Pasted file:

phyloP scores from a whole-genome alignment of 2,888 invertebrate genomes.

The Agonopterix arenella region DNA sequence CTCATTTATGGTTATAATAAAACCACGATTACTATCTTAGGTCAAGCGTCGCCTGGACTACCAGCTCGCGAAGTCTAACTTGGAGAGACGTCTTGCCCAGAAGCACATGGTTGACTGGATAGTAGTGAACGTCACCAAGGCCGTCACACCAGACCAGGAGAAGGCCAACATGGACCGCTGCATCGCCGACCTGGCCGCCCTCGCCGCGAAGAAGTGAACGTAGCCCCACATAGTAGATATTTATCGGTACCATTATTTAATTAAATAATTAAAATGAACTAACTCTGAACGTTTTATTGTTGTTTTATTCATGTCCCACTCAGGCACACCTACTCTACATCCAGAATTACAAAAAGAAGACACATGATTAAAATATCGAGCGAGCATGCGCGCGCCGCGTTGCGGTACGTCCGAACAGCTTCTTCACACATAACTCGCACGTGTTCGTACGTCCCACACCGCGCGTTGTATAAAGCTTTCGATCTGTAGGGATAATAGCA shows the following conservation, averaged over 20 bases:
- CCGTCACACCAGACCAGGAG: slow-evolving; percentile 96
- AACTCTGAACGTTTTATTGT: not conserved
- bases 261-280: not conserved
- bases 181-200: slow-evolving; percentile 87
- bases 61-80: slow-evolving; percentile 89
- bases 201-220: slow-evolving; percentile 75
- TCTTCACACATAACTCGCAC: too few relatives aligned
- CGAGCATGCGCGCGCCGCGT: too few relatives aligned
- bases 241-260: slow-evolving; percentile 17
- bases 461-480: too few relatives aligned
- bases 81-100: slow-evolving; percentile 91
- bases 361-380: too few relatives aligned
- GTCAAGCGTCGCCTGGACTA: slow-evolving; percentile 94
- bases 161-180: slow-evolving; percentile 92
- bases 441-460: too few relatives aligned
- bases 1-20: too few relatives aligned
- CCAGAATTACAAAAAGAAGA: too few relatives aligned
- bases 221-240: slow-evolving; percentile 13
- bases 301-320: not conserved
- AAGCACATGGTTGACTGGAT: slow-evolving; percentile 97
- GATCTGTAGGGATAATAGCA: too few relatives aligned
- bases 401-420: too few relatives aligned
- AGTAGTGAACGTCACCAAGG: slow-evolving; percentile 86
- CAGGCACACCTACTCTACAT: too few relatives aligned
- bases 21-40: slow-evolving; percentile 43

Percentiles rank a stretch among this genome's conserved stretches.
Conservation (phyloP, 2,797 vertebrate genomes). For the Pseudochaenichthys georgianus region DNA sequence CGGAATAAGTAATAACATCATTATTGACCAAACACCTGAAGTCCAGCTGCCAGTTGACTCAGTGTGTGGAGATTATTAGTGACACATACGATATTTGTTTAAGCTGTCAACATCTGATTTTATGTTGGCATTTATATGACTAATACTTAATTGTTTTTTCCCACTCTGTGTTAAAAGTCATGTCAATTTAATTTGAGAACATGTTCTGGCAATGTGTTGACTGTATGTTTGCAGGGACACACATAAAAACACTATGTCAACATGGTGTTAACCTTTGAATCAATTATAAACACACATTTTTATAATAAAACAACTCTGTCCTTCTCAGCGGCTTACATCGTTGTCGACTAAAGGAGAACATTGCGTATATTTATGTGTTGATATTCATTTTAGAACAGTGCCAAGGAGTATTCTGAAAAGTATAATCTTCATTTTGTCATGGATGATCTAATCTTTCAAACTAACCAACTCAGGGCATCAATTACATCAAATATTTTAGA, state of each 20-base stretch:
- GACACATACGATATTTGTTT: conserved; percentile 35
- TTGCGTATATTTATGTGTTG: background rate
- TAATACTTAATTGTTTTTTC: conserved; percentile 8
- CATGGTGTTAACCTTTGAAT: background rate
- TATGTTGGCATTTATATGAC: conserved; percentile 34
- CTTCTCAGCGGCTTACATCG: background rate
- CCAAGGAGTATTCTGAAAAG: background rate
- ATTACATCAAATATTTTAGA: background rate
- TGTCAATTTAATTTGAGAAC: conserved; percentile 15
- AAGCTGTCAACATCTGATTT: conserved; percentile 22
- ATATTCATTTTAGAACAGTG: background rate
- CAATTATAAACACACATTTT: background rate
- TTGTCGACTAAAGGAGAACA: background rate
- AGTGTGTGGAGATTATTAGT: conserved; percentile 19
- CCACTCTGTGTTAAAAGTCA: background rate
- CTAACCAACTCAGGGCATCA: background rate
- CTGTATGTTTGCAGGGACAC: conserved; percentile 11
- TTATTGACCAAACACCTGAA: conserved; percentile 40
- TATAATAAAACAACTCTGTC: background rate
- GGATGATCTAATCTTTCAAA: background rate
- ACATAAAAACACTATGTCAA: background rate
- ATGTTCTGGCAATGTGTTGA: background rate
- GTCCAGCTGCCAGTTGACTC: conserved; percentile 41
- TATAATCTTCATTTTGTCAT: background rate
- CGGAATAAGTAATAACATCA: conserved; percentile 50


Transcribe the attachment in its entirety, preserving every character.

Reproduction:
phyloP scores from a whole-genome alignment of 2,888 invertebrate genomes.

The Agonopterix arenella region DNA sequence CTCATTTATGGTTATAATAAAACCACGATTACTATCTTAGGTCAAGCGTCGCCTGGACTACCAGCTCGCGAAGTCTAACTTGGAGAGACGTCTTGCCCAGAAGCACATGGTTGACTGGATAGTAGTGAACGTCACCAAGGCCGTCACACCAGACCAGGAGAAGGCCAACATGGACCGCTGCATCGCCGACCTGGCCGCCCTCGCCGCGAAGAAGTGAACGTAGCCCCACATAGTAGATATTTATCGGTACCATTATTTAATTAAATAATTAAAATGAACTAACTCTGAACGTTTTATTGTTGTTTTATTCATGTCCCACTCAGGCACACCTACTCTACATCCAGAATTACAAAAAGAAGACACATGATTAAAATATCGAGCGAGCATGCGCGCGCCGCGTTGCGGTACGTCCGAACAGCTTCTTCACACATAACTCGCACGTGTTCGTACGTCCCACACCGCGCGTTGTATAAAGCTTTCGATCTGTAGGGATAATAGCA shows the following conservation, averaged over 20 bases:
- CCGTCACACCAGACCAGGAG: slow-evolving; percentile 96
- AACTCTGAACGTTTTATTGT: not conserved
- bases 261-280: not conserved
- bases 181-200: slow-evolving; percentile 87
- bases 61-80: slow-evolving; percentile 89
- bases 201-220: slow-evolving; percentile 75
- TCTTCACACATAACTCGCAC: too few relatives aligned
- CGAGCATGCGCGCGCCGCGT: too few relatives aligned
- bases 241-260: slow-evolving; percentile 17
- bases 461-480: too few relatives aligned
- bases 81-100: slow-evolving; percentile 91
- bases 361-380: too few relatives aligned
- GTCAAGCGTCGCCTGGACTA: slow-evolving; percentile 94
- bases 161-180: slow-evolving; percentile 92
- bases 441-460: too few relatives aligned
- bases 1-20: too few relatives aligned
- CCAGAATTACAAAAAGAAGA: too few relatives aligned
- bases 221-240: slow-evolving; percentile 13
- bases 301-320: not conserved
- AAGCACATGGTTGACTGGAT: slow-evolving; percentile 97
- GATCTGTAGGGATAATAGCA: too few relatives aligned
- bases 401-420: too few relatives aligned
- AGTAGTGAACGTCACCAAGG: slow-evolving; percentile 86
- CAGGCACACCTACTCTACAT: too few relatives aligned
- bases 21-40: slow-evolving; percentile 43

Percentiles rank a stretch among this genome's conserved stretches.
Conservation (phyloP, 2,797 vertebrate genomes). For the Pseudochaenichthys georgianus region DNA sequence CGGAATAAGTAATAACATCATTATTGACCAAACACCTGAAGTCCAGCTGCCAGTTGACTCAGTGTGTGGAGATTATTAGTGACACATACGATATTTGTTTAAGCTGTCAACATCTGATTTTATGTTGGCATTTATATGACTAATACTTAATTGTTTTTTCCCACTCTGTGTTAAAAGTCATGTCAATTTAATTTGAGAACATGTTCTGGCAATGTGTTGACTGTATGTTTGCAGGGACACACATAAAAACACTATGTCAACATGGTGTTAACCTTTGAATCAATTATAAACACACATTTTTATAATAAAACAACTCTGTCCTTCTCAGCGGCTTACATCGTTGTCGACTAAAGGAGAACATTGCGTATATTTATGTGTTGATATTCATTTTAGAACAGTGCCAAGGAGTATTCTGAAAAGTATAATCTTCATTTTGTCATGGATGATCTAATCTTTCAAACTAACCAACTCAGGGCATCAATTACATCAAATATTTTAGA, state of each 20-base stretch:
- GACACATACGATATTTGTTT: conserved; percentile 35
- TTGCGTATATTTATGTGTTG: background rate
- TAATACTTAATTGTTTTTTC: conserved; percentile 8
- CATGGTGTTAACCTTTGAAT: background rate
- TATGTTGGCATTTATATGAC: conserved; percentile 34
- CTTCTCAGCGGCTTACATCG: background rate
- CCAAGGAGTATTCTGAAAAG: background rate
- ATTACATCAAATATTTTAGA: background rate
- TGTCAATTTAATTTGAGAAC: conserved; percentile 15
- AAGCTGTCAACATCTGATTT: conserved; percentile 22
- ATATTCATTTTAGAACAGTG: background rate
- CAATTATAAACACACATTTT: background rate
- TTGTCGACTAAAGGAGAACA: background rate
- AGTGTGTGGAGATTATTAGT: conserved; percentile 19
- CCACTCTGTGTTAAAAGTCA: background rate
- CTAACCAACTCAGGGCATCA: background rate
- CTGTATGTTTGCAGGGACAC: conserved; percentile 11
- TTATTGACCAAACACCTGAA: conserved; percentile 40
- TATAATAAAACAACTCTGTC: background rate
- GGATGATCTAATCTTTCAAA: background rate
- ACATAAAAACACTATGTCAA: background rate
- ATGTTCTGGCAATGTGTTGA: background rate
- GTCCAGCTGCCAGTTGACTC: conserved; percentile 41
- TATAATCTTCATTTTGTCAT: background rate
- CGGAATAAGTAATAACATCA: conserved; percentile 50